I came across some interesting sites the last few days regarding centrifugal filters. These filters spin the water in a tube which throws the solids to the outer walls at high speed and downward to lower pressure collection areas at the bottom of the device. Clean(er) water passes through a central screen filter and out the top. Some use perforated stacked discs instead of a screen. The filters are cleaned by releasing a valve at the bottom while under pressure. Some have a reverse flow mechanism to clean the screening filter more efficiently. They are similar to a vortex settlement filter but smaller and faster.
I wonder if these would be adequate for pond use or would the fast spinning merely chop up the pond waste and let it continue on to other filters? Even if it removed 50% of solids, that would improve UV sterilization performance. However, would algae merely block up the filter rendering it useless?
Generally these filters are used to separate heavy solids like sand, or are used where water is mostly pre cleaned like irrigation lines. There are some industrial uses. I could see them being used for aquariums.
My favorite of these filters (so far) is the Lakos twistIIclean filter which has a simple method for back flushing the screen filter. Price on these filters is much cheaper than large bead filters and space requirements are much smaller. Maintenance would likely require daily flushing until pond particulates are reduced. A pond system might require a couple of units in series with progressively finer mesh screens to be efficient. There is a significant price difference between the 1.5″ unit and 2″ unit (inlet/outlet size) so two 1.5 units may divide the work more evenly and work better.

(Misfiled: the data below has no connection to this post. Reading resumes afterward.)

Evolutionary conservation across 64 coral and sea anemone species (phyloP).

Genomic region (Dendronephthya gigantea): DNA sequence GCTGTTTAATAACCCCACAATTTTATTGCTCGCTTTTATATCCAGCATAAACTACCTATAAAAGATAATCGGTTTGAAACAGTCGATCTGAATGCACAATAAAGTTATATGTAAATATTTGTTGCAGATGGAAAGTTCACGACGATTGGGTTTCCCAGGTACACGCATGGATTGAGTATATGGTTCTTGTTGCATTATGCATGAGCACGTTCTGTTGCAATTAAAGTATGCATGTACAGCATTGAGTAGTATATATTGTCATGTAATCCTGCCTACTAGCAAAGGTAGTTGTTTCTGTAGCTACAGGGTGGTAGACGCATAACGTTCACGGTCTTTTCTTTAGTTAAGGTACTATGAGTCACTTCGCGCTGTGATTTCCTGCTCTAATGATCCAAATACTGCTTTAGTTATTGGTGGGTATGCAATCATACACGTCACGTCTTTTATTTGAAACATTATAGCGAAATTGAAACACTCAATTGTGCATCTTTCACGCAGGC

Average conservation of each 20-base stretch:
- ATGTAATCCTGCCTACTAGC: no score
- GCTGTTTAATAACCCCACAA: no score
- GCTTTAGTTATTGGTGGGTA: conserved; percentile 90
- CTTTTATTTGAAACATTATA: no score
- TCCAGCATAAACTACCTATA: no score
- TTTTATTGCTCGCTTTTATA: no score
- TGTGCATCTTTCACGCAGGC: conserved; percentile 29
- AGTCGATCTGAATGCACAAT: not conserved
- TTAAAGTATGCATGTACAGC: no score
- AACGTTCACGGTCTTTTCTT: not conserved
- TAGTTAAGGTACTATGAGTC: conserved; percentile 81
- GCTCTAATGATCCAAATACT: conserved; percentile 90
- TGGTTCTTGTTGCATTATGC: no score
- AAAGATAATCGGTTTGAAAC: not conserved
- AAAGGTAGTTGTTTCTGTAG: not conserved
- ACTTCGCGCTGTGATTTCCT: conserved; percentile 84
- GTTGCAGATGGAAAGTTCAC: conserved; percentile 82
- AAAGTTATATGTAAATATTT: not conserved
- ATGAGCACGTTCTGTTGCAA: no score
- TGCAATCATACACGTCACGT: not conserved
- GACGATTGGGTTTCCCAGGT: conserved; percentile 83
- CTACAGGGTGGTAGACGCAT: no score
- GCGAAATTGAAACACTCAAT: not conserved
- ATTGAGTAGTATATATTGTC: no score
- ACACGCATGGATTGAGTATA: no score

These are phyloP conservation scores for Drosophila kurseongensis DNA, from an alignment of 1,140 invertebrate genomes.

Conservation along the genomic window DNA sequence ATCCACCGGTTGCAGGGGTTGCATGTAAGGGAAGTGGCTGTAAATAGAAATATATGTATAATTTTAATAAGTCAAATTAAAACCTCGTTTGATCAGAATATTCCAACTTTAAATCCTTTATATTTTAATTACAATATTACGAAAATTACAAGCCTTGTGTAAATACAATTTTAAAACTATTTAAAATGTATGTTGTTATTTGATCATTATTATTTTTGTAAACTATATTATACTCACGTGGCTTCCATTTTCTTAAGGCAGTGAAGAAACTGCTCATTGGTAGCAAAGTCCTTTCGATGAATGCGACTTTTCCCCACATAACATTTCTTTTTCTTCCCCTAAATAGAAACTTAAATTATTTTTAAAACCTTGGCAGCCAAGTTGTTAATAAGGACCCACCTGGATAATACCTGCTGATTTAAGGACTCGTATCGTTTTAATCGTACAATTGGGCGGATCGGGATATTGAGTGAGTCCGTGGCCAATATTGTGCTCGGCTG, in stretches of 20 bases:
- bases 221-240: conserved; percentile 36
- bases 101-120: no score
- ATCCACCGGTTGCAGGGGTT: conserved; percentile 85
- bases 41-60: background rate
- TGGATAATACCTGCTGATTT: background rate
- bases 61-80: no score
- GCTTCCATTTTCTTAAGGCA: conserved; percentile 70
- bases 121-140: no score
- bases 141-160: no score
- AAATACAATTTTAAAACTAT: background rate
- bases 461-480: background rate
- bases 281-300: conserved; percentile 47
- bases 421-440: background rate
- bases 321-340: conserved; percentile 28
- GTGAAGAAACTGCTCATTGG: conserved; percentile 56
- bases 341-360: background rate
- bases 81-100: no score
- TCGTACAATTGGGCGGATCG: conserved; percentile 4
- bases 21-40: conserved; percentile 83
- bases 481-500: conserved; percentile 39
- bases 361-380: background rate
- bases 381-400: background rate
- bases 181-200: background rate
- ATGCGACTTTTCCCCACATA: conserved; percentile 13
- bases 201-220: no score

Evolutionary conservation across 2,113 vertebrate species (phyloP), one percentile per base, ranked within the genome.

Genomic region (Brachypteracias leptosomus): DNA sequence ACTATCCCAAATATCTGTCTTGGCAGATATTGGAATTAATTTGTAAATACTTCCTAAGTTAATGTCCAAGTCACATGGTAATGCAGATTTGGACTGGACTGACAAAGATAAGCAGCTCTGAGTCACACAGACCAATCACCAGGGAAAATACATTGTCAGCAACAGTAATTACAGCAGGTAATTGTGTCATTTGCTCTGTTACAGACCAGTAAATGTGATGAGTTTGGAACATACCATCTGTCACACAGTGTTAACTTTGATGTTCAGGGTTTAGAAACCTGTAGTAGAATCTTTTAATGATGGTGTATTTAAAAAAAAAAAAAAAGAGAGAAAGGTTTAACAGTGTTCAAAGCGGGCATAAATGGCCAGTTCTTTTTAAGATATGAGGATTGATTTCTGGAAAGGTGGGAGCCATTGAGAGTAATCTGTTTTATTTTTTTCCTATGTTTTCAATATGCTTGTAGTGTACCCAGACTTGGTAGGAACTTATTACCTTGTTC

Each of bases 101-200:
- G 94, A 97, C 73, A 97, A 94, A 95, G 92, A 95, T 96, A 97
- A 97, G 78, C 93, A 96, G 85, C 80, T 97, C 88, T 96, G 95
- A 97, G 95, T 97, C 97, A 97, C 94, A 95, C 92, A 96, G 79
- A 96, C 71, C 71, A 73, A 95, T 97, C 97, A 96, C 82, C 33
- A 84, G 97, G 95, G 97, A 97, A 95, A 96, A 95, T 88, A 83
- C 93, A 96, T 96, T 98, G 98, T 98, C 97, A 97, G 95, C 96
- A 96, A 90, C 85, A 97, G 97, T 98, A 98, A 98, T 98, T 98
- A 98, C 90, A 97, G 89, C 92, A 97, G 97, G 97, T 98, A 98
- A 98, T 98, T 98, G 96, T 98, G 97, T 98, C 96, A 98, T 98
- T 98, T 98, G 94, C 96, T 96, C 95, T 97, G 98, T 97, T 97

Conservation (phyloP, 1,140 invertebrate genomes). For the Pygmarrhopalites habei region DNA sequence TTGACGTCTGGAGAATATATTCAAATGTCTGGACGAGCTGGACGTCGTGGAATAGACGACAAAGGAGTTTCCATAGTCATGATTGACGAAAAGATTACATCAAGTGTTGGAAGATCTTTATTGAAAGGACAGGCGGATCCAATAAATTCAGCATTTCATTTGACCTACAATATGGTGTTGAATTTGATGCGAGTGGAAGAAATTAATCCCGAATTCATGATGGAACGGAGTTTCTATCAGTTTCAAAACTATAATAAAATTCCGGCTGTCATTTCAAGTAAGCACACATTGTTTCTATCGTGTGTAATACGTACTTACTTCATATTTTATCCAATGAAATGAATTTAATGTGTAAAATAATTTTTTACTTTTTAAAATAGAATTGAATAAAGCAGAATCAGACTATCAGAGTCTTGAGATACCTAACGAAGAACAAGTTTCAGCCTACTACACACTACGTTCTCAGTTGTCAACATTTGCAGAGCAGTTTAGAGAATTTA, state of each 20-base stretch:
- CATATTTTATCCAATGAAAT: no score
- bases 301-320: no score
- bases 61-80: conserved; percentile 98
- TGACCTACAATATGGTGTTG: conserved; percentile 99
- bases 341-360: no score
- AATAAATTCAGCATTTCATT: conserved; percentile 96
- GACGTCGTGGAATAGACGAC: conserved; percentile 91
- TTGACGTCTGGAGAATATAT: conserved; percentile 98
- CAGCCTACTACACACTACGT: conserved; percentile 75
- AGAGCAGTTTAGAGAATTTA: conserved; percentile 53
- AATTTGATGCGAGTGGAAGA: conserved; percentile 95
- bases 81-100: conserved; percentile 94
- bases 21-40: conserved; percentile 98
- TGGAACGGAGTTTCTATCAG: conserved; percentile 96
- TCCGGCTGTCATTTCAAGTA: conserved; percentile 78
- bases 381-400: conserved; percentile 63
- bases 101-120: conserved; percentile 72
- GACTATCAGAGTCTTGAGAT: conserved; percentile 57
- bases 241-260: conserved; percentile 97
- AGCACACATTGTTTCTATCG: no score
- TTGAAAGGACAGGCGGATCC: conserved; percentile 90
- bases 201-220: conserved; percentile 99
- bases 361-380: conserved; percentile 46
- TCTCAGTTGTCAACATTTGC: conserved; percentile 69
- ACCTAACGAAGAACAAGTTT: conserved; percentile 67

I wrote to the Lakos company to learn more. I will share their response when received. Other similar items include the RUSCO filters, Thompson Filters, and swaeco centrifugal filters. These have far more active water movement than my Waterco multicyclone prefilter.
My Theoretical Application
I have a 60GPM (3600 GPH) pump and 2″ pipe leaving the pump to the multicyclone. I would likely use two 1.5 inch filters in parallel after the multicyclone. The theoretical max flow on 1.5 inch pipe is 42GPM but I am sure there must be some head loss in this filter so even if reduced down to 30GPM that is still quite fast. 2 Units would likely balance out at slightly less. My pond has a light fish load but being under a large tree I get lots of debris both large and small.
UPDATE: As suspected, the company implied that the filter would have a problem with algae build up on the screen. Since algae will grow on both sides of the screen then it will reduce the flow and require regular maintenance. Even back flush systems would not be able to clean the algae off effectively so removal would be required.